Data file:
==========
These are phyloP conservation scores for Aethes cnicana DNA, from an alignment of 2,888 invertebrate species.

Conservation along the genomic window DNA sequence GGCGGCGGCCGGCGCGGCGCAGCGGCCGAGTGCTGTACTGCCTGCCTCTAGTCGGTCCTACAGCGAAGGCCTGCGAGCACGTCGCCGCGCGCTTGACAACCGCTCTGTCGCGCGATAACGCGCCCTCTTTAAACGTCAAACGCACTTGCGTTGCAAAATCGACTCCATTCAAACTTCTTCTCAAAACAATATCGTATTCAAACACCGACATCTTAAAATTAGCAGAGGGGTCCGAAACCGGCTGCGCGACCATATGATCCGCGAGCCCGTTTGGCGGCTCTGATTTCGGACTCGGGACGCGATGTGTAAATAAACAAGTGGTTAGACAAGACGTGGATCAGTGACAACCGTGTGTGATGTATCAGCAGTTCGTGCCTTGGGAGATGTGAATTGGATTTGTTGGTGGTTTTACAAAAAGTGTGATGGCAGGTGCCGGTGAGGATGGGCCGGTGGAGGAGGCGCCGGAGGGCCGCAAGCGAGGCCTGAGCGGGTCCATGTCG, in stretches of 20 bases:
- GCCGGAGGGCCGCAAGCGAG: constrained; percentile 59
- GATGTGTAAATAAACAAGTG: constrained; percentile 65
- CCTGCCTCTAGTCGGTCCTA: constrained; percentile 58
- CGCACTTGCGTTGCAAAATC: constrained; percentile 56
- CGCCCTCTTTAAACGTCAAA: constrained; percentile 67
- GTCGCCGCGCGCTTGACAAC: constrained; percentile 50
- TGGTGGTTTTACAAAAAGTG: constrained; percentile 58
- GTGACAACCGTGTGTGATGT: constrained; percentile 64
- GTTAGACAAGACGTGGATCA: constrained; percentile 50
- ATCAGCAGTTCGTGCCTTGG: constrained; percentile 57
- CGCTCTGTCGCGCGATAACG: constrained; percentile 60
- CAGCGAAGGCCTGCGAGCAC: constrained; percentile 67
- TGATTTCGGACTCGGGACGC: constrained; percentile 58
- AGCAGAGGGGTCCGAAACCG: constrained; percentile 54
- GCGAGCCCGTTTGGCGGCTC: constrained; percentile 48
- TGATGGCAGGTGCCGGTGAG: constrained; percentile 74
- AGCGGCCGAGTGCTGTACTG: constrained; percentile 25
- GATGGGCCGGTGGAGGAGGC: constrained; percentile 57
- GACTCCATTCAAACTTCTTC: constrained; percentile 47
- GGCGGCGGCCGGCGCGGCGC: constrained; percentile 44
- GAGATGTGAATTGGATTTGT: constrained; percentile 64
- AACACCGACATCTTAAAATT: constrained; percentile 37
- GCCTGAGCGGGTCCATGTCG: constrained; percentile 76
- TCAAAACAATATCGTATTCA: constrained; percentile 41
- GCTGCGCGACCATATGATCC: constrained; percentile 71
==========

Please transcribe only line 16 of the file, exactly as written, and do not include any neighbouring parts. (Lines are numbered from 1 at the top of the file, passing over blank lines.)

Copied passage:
- AGCAGAGGGGTCCGAAACCG: constrained; percentile 54